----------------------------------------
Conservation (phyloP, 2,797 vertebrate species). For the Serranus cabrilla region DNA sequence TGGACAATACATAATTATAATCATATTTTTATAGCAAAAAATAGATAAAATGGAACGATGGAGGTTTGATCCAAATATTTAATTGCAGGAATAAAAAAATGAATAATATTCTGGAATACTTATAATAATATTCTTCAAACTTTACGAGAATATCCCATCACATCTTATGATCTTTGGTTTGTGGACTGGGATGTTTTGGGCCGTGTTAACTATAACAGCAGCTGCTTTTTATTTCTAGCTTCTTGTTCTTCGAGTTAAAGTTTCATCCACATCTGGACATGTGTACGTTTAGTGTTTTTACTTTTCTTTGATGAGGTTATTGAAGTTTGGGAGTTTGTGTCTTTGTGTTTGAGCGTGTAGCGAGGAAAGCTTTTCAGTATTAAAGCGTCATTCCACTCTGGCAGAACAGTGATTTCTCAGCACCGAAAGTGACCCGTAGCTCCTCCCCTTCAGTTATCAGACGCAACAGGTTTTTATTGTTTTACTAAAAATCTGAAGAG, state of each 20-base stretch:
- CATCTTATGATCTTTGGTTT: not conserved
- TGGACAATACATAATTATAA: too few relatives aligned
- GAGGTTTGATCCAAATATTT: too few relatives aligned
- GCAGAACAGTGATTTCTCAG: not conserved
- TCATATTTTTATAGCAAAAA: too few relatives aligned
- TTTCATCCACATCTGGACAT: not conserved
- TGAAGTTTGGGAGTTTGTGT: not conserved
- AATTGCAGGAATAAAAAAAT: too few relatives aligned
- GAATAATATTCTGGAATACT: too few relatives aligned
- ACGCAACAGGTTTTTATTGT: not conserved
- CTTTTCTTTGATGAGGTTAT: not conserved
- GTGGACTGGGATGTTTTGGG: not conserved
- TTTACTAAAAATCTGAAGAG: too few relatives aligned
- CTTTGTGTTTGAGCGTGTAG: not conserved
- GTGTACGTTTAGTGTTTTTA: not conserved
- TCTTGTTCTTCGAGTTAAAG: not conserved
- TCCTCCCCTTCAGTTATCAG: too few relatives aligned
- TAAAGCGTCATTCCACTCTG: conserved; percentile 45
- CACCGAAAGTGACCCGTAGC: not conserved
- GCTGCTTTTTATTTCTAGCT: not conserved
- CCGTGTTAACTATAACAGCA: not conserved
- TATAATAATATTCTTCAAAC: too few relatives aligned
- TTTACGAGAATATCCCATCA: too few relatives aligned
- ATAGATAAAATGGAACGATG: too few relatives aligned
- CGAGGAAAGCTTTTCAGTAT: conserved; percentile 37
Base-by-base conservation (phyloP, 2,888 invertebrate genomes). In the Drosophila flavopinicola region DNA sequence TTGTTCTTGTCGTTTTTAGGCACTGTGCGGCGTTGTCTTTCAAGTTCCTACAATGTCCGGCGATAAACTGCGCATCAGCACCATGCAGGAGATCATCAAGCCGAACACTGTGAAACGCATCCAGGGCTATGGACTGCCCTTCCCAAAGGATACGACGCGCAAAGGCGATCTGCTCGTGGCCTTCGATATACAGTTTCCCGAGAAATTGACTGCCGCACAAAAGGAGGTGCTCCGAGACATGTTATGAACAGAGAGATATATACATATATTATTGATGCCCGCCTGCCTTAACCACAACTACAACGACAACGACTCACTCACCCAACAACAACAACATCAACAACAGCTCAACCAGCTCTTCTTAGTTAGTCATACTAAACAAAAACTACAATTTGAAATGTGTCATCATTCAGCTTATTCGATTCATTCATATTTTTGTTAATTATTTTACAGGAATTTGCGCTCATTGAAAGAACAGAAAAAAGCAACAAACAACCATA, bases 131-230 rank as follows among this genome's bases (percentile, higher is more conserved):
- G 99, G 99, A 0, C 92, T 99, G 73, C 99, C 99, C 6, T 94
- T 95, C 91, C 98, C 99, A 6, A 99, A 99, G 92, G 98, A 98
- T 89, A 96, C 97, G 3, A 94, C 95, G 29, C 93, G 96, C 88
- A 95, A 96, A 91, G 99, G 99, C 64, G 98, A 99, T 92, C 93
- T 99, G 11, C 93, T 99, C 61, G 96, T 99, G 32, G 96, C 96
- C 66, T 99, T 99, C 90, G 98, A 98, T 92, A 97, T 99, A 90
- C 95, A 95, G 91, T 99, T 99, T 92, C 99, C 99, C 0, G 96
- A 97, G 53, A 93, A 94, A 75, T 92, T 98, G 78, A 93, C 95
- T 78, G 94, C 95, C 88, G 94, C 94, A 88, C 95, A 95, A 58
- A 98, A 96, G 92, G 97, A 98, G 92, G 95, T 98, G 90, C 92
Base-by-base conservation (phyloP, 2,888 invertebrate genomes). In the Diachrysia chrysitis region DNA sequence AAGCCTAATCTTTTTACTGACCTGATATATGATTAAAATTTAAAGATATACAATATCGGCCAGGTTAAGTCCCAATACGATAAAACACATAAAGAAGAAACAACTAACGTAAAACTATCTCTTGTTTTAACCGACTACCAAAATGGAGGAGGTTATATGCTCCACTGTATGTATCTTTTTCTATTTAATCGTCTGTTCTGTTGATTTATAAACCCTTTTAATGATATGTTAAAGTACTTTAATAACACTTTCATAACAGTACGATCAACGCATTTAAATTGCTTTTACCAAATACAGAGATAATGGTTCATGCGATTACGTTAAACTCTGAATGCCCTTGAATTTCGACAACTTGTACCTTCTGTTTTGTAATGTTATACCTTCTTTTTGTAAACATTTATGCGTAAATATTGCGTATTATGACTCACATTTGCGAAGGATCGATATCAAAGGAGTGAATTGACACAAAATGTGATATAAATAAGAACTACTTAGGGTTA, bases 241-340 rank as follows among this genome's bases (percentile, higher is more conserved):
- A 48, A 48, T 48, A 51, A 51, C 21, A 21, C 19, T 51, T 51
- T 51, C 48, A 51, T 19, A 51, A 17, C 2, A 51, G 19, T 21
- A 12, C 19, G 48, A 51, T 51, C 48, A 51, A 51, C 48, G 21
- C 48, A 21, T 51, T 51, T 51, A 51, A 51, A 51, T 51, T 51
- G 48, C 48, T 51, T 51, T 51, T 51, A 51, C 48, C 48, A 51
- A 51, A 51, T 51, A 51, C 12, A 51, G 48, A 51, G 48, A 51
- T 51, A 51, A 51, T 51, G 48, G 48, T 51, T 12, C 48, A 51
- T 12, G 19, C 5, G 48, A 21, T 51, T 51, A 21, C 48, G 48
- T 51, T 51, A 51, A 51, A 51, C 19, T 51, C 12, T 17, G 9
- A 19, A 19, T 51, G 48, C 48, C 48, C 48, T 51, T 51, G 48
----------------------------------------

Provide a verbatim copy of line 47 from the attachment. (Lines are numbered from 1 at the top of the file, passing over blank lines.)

- T 51, T 51, A 51, A 51, A 51, C 19, T 51, C 12, T 17, G 9